The Molecular Pharmacology Training Program is housed in the Department of Chemical and Systems Biology. The MPTP is a multi-departmental program that complements the training received by students in their Ph.D. degree-granting department or interdepartmental program. The MPTP provides training in the area of molecular pharmacology, with a focus on the process of drug discovery and drug development. Our mission is to provide students with expertise in basic biomedical science and an understanding of the steps required to translate their fundamental discoveries into clinical therapies. Our goal is to train future leaders in academic research, biotechnology, science/health policy, and other science-related careers.
We strongly encourage students from diverse backgrounds to apply, including but not limited to women, underrepresented minorities, first-generation students, and individuals with disabilities.
- Trainees are required to attend and present a poster at an annual three-day retreat. After
completion of their funding term, they are required to give an oral presentation at the
- Trainees will present an annual 30-minute talk at a student/faculty research forum.
- Participate in a summer biotech industry internship or a quarter-long clinical shadowing
experience with a Stanford physician-scientist.
- Participate in quarterly discussions on responsible conduct, rigor, and reproducibility in
research during entire period of training grant support.
- Trainees meet annually with the MPTP Co-Directors, Dr. James Chen and Dr. Matthew
Bogyo, to discuss MPTP training experiences, career development goals, and any areas
- Participate in both annual IDP meetings and annual thesis committee meetings.
- Regular meetings with faculty mentor to discuss scientific hypotheses, devise
experimental approaches, and help analyze and interpret data.
- Trainees must acknowledge the MPTP T32 training grant in all publications resulting from
their graduate work during or following their year(s) of support and must enter these
publications into the PMCID database.
Required Courses are:
- CSB 240A: A Practical Approach to Drug Discovery and Development
Advancing a drug from discovery of a therapeutic target to human trials and commercialization. Topics include: high-throughput assay development, compound screening, lead optimization, protecting intellectual property, toxicology testing, regulatory issues, assessment of clinical need, defining the market, conducting clinical trials, project management, and commercialization issues, including approach to licensing and raising capital. Maximum units are available by taking an additional contact hour.
- CSB 240B: A Practical Approach to Drug Discovery and Development
Continuation of CSB 240A. Maximum units are available by taking an additional contact
hour. Prerequisite: CSB 240A.
- BIOS 200: Foundations in Experimental Biology
This course is divided into two 3-week cycles. During the first cycle, students will be
developing a 2-page original research proposal, which may be used for NSF or other
fellowship applications. In the second cycle, students will work in small teams and will be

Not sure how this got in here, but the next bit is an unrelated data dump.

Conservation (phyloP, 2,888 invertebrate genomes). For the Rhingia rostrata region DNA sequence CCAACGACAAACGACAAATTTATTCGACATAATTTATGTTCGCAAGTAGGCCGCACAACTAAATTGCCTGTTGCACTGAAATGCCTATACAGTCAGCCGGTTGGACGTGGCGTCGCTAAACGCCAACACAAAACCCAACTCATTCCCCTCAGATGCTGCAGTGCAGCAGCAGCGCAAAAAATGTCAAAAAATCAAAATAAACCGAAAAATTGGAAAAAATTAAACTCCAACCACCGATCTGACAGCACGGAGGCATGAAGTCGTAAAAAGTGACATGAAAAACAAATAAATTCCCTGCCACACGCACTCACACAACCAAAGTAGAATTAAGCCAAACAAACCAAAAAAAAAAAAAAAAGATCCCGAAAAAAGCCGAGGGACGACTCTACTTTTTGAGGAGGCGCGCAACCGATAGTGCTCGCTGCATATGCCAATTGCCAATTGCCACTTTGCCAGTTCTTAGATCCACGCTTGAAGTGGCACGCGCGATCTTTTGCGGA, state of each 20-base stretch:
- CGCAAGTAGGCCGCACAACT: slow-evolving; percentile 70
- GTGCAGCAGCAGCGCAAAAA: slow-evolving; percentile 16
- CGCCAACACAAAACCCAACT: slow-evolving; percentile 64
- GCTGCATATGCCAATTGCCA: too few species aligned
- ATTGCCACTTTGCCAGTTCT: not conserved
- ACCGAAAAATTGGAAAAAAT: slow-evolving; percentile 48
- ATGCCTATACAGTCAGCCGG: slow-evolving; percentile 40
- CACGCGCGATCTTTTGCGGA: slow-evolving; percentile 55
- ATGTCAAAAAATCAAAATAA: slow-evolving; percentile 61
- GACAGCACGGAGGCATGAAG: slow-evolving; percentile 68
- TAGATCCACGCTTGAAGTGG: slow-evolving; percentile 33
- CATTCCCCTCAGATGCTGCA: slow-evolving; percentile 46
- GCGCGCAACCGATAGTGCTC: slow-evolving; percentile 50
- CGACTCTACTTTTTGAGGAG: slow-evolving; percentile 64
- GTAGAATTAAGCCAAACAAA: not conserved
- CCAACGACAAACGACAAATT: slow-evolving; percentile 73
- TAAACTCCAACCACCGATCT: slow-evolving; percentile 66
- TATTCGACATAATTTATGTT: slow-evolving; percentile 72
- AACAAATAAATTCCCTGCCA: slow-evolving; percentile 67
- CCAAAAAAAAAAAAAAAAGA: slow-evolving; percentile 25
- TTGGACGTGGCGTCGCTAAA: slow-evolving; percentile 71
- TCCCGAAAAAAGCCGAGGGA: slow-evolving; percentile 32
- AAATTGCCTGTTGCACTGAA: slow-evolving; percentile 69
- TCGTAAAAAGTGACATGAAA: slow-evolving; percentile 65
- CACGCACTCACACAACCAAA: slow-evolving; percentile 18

mentored by faculty to develop an original research project for oral presentation. Skills
emphasized include: 1) reading for breadth and depth; 2) developing compelling, creative
arguments; 3) communicating with the spoken and written word; 4) working in teams.
Important features of the course include peer assessment, interactive joint classes, and
substantial face-to-face discussion with faculty drawn from across the Biosciences
programs. Shortened autumn quarter class; class meets during weeks 1 through 8 of the quarter.
- MED 255: The Responsible Conduct of Research
How to identify and approach ethical dilemmas that commonly arise in biomedical
research, issues in the practice of research such as in publication and interpretation of
data, and issues raised by academic/industry ties. Contemporary debates at the interface
of biomedical science and society regarding research on stem cells, bioweapons, genetic
testing, human subjects, and vertebrate animals. (We anticipate that most MPTP
applicants will have already fulfilled this requirement in the first year).
- BIOS 258: Ethics, Science, and Society
(Per NIGMS requirements, MPTP trainees should take this refresher ethics course during
their 5th year of graduate study)
This discussion focused Ethics, Science, and Society interactive mini-course will engage
Biosciences graduate students and faculty in learning and conversations on topics in
responsible research (including animal subjects, authorship, collaboration, conflicts of
interest, data management, human subjects, mentor-mentee relationships, peer review,
publication, research misconduct, and social responsibility) and diversity in science,
informed by readings, case studies, individual reflections, and more. Some of the driving
themes in this course include: what it means to do research well and how to and not to
achieve this, why doing research well and with integrity is important, and who are
researchers currently and who should they be.
- SOMGEN 223: Introduction to R for data analysis
Introduction to R, an open-source programming language for statistical computing and
graphics. Topics include: the basics of the R language and RStudio environment, data
inspection and manipulation, graphics for data visualization, and tools for reproducible
research. Interactive format combining lecture and hands-on computer lab, with time to
work on your own data. Numerous in-class and homework exercises to build effective
skills. Examples will be drawn from different areas of biology and medicine.
Other Program Activities:
- MPTP trainees will also have access to various career development and exploration
opportunities, including science communication workshops, alumni networking events,
and SPARK-funded translational research projects (http://sparkmed.stanford.edu).